A lone fisherman on the banks of Lake Eyasi caught my eye. Leaving the lake we headed north up the escarpment and then cut west. Huge erosion gullies can be seen scattered across, forming the most gorgeous of patterns when viewed from above.

The Ngorongoro Conservation Area

We arrived at the endless open plains of the Ngorongoro Conservation Area. There can be few massive, open grasslands, such as this left in Africa.

The migration herds; consisting largely of females and their young
Impressive herds gathering in the plains

We managed to catch up with the wildebeest migration. Long lines of wildebeest slowly, but steadily, moving northwards. Almost all females, with a baby in tow.

A ‘Manyatta' - a traditional Maasai homestead

Traditional Maasai ‘Manyattas.’ A method of traditional housing in which the livestock is secured overnight in the centre of all the huts – reducing predation of the livestock by lions, leopards, hyenas and jackals

The world famous Olduvai Gorge

The Olduvai Gorge is without a doubt one of the most important paleoanthropological sites in the world. It was here that Mary and Louis Leakey made numerous crucial discoveries, pivotal in understanding the development and social complexities of the earliest humans, or hominins.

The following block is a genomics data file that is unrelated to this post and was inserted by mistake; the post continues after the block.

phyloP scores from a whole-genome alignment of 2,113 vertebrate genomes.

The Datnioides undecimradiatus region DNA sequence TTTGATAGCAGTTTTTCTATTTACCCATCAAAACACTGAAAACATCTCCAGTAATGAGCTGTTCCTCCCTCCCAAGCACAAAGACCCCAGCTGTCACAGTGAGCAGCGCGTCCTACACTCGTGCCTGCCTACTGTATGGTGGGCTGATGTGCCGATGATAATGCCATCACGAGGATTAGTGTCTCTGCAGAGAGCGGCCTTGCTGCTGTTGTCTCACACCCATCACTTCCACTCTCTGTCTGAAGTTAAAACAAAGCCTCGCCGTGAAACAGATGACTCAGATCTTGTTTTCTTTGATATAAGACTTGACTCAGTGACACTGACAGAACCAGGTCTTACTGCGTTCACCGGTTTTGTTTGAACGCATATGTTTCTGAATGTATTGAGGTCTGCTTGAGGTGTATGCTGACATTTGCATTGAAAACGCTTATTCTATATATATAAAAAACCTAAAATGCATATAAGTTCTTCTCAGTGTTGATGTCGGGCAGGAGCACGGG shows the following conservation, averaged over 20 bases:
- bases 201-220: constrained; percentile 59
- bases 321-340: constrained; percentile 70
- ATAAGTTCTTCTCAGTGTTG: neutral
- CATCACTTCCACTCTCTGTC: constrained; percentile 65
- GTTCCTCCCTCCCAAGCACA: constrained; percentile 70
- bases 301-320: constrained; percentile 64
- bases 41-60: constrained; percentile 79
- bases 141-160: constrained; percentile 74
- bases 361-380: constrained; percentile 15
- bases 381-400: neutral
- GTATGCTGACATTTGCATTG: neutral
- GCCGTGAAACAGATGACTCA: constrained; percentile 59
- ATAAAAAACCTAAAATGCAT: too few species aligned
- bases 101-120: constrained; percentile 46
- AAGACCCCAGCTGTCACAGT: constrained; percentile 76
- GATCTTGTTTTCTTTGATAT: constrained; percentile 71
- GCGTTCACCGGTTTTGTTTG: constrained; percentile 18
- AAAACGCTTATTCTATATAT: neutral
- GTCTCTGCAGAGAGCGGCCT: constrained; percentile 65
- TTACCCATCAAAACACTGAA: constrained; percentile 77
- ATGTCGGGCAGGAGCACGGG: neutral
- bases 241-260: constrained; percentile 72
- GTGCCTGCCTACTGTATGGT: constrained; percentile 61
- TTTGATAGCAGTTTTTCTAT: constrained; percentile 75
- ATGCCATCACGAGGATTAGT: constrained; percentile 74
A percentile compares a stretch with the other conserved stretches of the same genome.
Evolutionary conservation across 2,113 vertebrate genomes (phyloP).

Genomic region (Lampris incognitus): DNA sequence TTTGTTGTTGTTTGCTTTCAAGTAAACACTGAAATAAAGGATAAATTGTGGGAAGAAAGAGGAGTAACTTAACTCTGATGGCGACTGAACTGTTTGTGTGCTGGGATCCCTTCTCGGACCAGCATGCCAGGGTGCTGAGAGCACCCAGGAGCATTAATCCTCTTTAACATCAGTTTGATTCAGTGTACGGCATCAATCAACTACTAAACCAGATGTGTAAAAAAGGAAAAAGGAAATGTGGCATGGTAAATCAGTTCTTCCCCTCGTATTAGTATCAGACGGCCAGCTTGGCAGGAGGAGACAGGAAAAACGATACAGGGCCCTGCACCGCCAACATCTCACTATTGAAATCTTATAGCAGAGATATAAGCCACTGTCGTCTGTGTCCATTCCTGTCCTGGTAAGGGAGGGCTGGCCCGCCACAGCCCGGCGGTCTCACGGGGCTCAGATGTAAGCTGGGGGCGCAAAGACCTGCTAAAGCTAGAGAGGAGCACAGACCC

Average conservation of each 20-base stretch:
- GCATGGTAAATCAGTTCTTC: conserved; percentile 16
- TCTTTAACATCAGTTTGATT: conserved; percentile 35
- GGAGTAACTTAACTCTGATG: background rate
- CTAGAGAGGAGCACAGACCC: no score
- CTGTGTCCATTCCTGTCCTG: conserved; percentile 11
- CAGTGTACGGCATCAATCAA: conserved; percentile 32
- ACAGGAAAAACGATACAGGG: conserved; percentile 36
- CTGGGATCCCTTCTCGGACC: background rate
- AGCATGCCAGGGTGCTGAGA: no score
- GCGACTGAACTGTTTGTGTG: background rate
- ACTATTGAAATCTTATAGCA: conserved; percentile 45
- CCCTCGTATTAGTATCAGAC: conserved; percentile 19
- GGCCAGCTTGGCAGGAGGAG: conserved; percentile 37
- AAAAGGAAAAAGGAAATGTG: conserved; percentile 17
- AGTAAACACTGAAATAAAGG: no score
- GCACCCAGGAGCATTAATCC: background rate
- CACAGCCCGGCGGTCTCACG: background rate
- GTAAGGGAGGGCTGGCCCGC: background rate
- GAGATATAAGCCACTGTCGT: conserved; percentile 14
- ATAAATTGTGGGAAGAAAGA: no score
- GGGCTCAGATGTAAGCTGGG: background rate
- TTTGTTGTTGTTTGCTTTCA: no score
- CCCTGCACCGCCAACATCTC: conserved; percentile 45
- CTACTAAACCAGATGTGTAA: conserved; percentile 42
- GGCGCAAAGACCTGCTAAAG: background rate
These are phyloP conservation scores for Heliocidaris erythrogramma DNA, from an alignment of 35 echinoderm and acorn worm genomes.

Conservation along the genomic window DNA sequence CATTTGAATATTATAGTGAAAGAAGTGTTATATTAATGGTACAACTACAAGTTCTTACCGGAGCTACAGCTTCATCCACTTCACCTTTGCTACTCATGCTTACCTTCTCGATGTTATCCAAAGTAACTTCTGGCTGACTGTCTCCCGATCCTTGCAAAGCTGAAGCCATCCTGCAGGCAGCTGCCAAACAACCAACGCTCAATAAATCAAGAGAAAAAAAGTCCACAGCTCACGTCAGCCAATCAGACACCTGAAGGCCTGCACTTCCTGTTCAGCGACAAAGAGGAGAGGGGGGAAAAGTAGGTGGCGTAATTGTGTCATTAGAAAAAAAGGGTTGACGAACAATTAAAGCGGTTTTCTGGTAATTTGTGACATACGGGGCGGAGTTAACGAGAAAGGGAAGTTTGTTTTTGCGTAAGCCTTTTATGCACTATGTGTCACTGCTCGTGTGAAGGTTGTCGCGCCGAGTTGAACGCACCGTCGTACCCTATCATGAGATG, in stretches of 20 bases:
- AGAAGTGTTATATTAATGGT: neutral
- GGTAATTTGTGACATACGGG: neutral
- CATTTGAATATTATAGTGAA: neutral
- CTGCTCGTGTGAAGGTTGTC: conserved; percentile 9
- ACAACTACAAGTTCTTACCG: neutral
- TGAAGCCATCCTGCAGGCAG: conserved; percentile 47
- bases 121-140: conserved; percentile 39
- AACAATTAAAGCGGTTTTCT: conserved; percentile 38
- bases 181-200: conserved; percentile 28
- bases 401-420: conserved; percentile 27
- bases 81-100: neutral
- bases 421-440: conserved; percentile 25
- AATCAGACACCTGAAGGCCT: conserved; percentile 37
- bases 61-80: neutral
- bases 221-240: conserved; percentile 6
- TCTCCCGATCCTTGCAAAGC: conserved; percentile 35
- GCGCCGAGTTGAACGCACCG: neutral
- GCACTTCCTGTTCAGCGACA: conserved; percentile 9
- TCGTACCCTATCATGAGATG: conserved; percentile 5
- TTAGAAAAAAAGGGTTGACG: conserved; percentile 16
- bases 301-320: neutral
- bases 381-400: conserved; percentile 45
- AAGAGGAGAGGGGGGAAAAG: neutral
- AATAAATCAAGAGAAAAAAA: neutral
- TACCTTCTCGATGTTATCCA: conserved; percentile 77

Local Tanzanian communities as seen from above
These homesteads made wonderful patterns when viewed from the air

Gaining altitude fast we passed by the famous Ngorongoro Crater, seeing a few sparsely distributed communities.

The Empakai Crater, a caved-in volcanic caldera

One of the highlights, of a trip already packed with highlights, was Empakai Crater, a caved-in volcanic caldera. I simply could not believe the colours–the verdant greens and the brilliant blues.

The view from the 'jump seat'

With the doors open up here, it is cold. But you simply can’t beat that feeling.

Ol Doinyo Lengai, 'Mountain of God'

Ol Doinyo Lengai (Mountain of God) literally took my breath away. I had heard about this active volcano in books and had in the past seen it from afar. But never did I imagine that I would be able to circle around it and perch on top. Everyone who has seen these photos can not believe how green it was. Apparently, it is normally barren, rocky, sandy, and brown.